Lines 33-34: Close the loop and then close the function.

In seconds, this will send the personalised emails to all the parents.

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We introduced a system similar to the one I’ve described above, which replaced an antiquated card report system and its made the whole process so much easier for everyone involved, whilst providing the necessary information to the parents in a more modern way.

One limitation with this system is that you can only send 100 emails a day, so if you have more students and want to send all the emails in 1 day, you will need to use a Google Sheets add-on like YAMM and pay for more emails (e.g. up to 400 in a day), or send the emails from different email accounts, not ideal but a workaround.

Here’s a copy of the spreadsheet with the code and here’s the report template.

You can find the code here at GitHub.

eBooks available on Drive, Forms, Sheets, Docs, Slides, and Sheet Functions:

Baz Roberts (Google+Flipboard / Twitter)

Apps Script Basics (5) – Arrays, Logger, Execution Transcript

In this post, we’re going to look at another key area in Apps Script and indeed many coding languages, that of arrays, which are just special variables which allow you to store multiple items in a single variable. I’ll also introduce you to the logger, where you can store see what’s happening in your code without for example, having to print it on a sheet. Plus, the execution transcript, which shows you the steps your code is taking and how long they take.

Introducing the logger

Following on from my post on loops, let’s take a look at some looped data in the logger. Here we have some data in a sheet. We’re going to loop down the data and put it one by one into the logger.

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With all the examples in this post, we’re going to get the active sheet, so line 3, you’ll see repeated for each of the functions below. You’ll use this line repeatedly for a lot of programs you write, where you’re working with a spreadsheet and the current sheet.

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Now we want to loop down the list on the sheet.

Line 5: Here we know we have 20 numbers, so we set the loop to start at row 1 and finish at row 20 (<21). Here I’ve used the variable r as the counter.

Line 6: Then we get the cell at that point in the loop using getRange() and a row and a column number. The row will be the variable r and the column will always be 1 as it’s the first column, A. Then we get its value and store it in the variable listOfNumbers.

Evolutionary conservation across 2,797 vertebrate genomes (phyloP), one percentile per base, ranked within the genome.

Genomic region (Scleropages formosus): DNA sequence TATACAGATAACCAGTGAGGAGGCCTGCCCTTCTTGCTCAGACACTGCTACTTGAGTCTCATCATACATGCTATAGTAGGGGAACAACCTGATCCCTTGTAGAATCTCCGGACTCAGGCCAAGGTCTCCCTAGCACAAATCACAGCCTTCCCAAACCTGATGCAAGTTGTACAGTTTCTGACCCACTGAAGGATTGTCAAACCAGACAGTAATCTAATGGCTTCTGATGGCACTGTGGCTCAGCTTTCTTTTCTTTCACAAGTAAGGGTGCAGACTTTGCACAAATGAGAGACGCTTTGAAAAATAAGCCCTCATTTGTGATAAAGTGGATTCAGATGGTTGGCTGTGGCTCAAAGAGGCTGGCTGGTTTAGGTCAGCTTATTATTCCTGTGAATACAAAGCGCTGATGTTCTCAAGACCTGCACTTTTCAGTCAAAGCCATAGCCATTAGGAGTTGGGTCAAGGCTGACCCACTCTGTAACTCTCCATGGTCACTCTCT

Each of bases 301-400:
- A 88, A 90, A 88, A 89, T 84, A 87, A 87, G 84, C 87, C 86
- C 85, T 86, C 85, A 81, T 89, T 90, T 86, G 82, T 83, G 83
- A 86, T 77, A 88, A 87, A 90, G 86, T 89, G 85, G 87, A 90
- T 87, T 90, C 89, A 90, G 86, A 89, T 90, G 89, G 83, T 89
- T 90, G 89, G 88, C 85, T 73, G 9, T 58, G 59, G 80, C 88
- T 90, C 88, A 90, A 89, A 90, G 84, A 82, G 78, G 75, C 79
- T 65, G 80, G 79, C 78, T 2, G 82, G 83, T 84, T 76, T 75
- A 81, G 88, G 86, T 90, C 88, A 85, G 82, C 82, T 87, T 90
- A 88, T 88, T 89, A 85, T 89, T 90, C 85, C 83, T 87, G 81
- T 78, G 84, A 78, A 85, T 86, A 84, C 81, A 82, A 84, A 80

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Line 8: Now, still within the loop we log the numbers in the logger. This is easy to do, just use Logger.log() and in the brackets state what you want to add to it. In this case, it’ll be the contents of the variable listOfNumbers.

Lines 9 and 10: We close the loop with the curly bracket and then the function with another one.

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If you’re using a copy of this file I’m using, you’ll need to select the function you want to run. Just click on “Select function” form the toolbar and in this case “logNumbers“. Then press the play button to run the function. The first time you run it you will have to authorise it.

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Once run, you’ll want to open the logger. Go to the “View” menu and click “Logs”.

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As we can, it’s logged the values each time in went around the loop. So, it got “2” from row 1, then “4” from row 2, and so on. Each time placing them in the logger.

The logger is an excellent way to debug your code and to see what’s happening in your code and any point in it. You can put Logger.log() on any line and it’s really useful to see what’s going on, especially with what’s being stored in your variables.

Single items and multiple items

OK, now we have a place we can see our data, let’s move on to look at arrays. In this example, we’ll look at the storing individual items and multiple items in variables.

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Lines 13-14: As above.

Line 16: Here, I’ve stored the text string “Fred” in the variable item.

Line 17: This time I want to store 4 different names in the variable items. To do this, I need to set up an array. The contents of an array is shown by whatever is in between the square brackets. So here we have four names all within one array called items. To separate them, you need to use commas and as these are words we’ll needs to use quote marks.

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Lines 19-21: Now, let’s log the two variables in the logger and then close the function.

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Choose “array1a” from the toolbar and press play.

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As we can see, it shows the text string “Fred” and then the array below it. In the logger, it displays the array with square brackets, so you know it’s an array.

Accessing values in arrays

We often want to get at the information stored in an array. Let’s see how we do that. Here we’re going to access the two variables item and items and add them to our sheet.

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Line 24-28: The same code as the previous example.

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Line 30: Let’s add the content of item to the cell D1.

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Line 32: Now, let’s do the same with the content of items to cell E1.